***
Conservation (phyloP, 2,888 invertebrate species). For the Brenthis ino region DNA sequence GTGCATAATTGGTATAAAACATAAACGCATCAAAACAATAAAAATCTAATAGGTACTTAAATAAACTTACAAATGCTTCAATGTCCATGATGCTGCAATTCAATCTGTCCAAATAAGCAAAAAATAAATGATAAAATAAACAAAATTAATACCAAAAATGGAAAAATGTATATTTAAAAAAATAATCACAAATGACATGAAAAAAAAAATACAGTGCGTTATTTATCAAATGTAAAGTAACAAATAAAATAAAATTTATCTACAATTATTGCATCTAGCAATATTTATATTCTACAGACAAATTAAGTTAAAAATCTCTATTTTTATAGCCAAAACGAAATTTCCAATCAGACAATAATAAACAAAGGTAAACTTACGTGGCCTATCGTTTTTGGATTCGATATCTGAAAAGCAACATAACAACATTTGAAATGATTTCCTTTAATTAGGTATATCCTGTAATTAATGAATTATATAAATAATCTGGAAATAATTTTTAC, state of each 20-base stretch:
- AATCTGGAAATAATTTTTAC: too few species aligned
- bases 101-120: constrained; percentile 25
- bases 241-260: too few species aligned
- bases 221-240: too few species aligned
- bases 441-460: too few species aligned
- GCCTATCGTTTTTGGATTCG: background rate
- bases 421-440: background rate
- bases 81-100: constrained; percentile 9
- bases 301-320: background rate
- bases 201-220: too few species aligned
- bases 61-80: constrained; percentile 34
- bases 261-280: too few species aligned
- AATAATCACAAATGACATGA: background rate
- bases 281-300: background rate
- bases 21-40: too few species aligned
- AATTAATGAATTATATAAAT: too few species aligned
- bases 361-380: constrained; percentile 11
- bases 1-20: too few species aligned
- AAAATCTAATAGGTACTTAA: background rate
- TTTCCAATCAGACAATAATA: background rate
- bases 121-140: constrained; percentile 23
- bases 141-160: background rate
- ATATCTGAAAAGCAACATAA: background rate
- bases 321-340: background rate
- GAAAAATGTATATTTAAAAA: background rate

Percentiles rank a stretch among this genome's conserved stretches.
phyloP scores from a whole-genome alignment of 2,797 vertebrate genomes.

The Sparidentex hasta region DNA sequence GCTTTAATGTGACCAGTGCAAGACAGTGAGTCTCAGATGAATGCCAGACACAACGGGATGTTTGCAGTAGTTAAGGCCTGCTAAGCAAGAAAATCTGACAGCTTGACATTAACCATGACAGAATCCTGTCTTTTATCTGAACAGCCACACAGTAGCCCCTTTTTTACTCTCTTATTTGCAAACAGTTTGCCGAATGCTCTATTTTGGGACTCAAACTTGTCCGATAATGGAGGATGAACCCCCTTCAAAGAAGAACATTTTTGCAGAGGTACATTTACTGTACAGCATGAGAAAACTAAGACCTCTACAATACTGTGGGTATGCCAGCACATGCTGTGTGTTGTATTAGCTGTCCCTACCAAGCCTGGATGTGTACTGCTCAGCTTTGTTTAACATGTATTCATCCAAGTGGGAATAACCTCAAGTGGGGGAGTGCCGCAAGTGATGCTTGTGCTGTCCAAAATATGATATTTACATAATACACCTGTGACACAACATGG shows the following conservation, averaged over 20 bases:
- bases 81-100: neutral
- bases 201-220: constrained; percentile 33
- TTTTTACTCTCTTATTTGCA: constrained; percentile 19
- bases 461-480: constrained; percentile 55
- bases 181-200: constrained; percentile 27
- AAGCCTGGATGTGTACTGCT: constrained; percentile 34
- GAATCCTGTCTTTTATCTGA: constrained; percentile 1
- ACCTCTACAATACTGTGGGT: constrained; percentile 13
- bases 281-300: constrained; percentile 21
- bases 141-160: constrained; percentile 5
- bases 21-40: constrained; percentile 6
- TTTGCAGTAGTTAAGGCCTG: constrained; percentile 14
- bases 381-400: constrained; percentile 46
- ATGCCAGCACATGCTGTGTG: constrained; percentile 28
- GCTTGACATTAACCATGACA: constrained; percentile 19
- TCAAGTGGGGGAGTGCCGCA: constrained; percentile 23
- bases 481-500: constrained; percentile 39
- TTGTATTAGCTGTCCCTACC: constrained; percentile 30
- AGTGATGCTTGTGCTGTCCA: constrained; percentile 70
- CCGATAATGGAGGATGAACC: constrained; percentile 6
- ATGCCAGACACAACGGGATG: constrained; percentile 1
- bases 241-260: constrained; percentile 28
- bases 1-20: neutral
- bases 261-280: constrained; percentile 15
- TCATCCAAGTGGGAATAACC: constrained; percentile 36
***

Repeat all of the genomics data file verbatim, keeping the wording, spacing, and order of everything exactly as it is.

Conservation (phyloP, 2,888 invertebrate species). For the Brenthis ino region DNA sequence GTGCATAATTGGTATAAAACATAAACGCATCAAAACAATAAAAATCTAATAGGTACTTAAATAAACTTACAAATGCTTCAATGTCCATGATGCTGCAATTCAATCTGTCCAAATAAGCAAAAAATAAATGATAAAATAAACAAAATTAATACCAAAAATGGAAAAATGTATATTTAAAAAAATAATCACAAATGACATGAAAAAAAAAATACAGTGCGTTATTTATCAAATGTAAAGTAACAAATAAAATAAAATTTATCTACAATTATTGCATCTAGCAATATTTATATTCTACAGACAAATTAAGTTAAAAATCTCTATTTTTATAGCCAAAACGAAATTTCCAATCAGACAATAATAAACAAAGGTAAACTTACGTGGCCTATCGTTTTTGGATTCGATATCTGAAAAGCAACATAACAACATTTGAAATGATTTCCTTTAATTAGGTATATCCTGTAATTAATGAATTATATAAATAATCTGGAAATAATTTTTAC, state of each 20-base stretch:
- AATCTGGAAATAATTTTTAC: too few species aligned
- bases 101-120: constrained; percentile 25
- bases 241-260: too few species aligned
- bases 221-240: too few species aligned
- bases 441-460: too few species aligned
- GCCTATCGTTTTTGGATTCG: background rate
- bases 421-440: background rate
- bases 81-100: constrained; percentile 9
- bases 301-320: background rate
- bases 201-220: too few species aligned
- bases 61-80: constrained; percentile 34
- bases 261-280: too few species aligned
- AATAATCACAAATGACATGA: background rate
- bases 281-300: background rate
- bases 21-40: too few species aligned
- AATTAATGAATTATATAAAT: too few species aligned
- bases 361-380: constrained; percentile 11
- bases 1-20: too few species aligned
- AAAATCTAATAGGTACTTAA: background rate
- TTTCCAATCAGACAATAATA: background rate
- bases 121-140: constrained; percentile 23
- bases 141-160: background rate
- ATATCTGAAAAGCAACATAA: background rate
- bases 321-340: background rate
- GAAAAATGTATATTTAAAAA: background rate

Percentiles rank a stretch among this genome's conserved stretches.
phyloP scores from a whole-genome alignment of 2,797 vertebrate genomes.

The Sparidentex hasta region DNA sequence GCTTTAATGTGACCAGTGCAAGACAGTGAGTCTCAGATGAATGCCAGACACAACGGGATGTTTGCAGTAGTTAAGGCCTGCTAAGCAAGAAAATCTGACAGCTTGACATTAACCATGACAGAATCCTGTCTTTTATCTGAACAGCCACACAGTAGCCCCTTTTTTACTCTCTTATTTGCAAACAGTTTGCCGAATGCTCTATTTTGGGACTCAAACTTGTCCGATAATGGAGGATGAACCCCCTTCAAAGAAGAACATTTTTGCAGAGGTACATTTACTGTACAGCATGAGAAAACTAAGACCTCTACAATACTGTGGGTATGCCAGCACATGCTGTGTGTTGTATTAGCTGTCCCTACCAAGCCTGGATGTGTACTGCTCAGCTTTGTTTAACATGTATTCATCCAAGTGGGAATAACCTCAAGTGGGGGAGTGCCGCAAGTGATGCTTGTGCTGTCCAAAATATGATATTTACATAATACACCTGTGACACAACATGG shows the following conservation, averaged over 20 bases:
- bases 81-100: neutral
- bases 201-220: constrained; percentile 33
- TTTTTACTCTCTTATTTGCA: constrained; percentile 19
- bases 461-480: constrained; percentile 55
- bases 181-200: constrained; percentile 27
- AAGCCTGGATGTGTACTGCT: constrained; percentile 34
- GAATCCTGTCTTTTATCTGA: constrained; percentile 1
- ACCTCTACAATACTGTGGGT: constrained; percentile 13
- bases 281-300: constrained; percentile 21
- bases 141-160: constrained; percentile 5
- bases 21-40: constrained; percentile 6
- TTTGCAGTAGTTAAGGCCTG: constrained; percentile 14
- bases 381-400: constrained; percentile 46
- ATGCCAGCACATGCTGTGTG: constrained; percentile 28
- GCTTGACATTAACCATGACA: constrained; percentile 19
- TCAAGTGGGGGAGTGCCGCA: constrained; percentile 23
- bases 481-500: constrained; percentile 39
- TTGTATTAGCTGTCCCTACC: constrained; percentile 30
- AGTGATGCTTGTGCTGTCCA: constrained; percentile 70
- CCGATAATGGAGGATGAACC: constrained; percentile 6
- ATGCCAGACACAACGGGATG: constrained; percentile 1
- bases 241-260: constrained; percentile 28
- bases 1-20: neutral
- bases 261-280: constrained; percentile 15
- TCATCCAAGTGGGAATAACC: constrained; percentile 36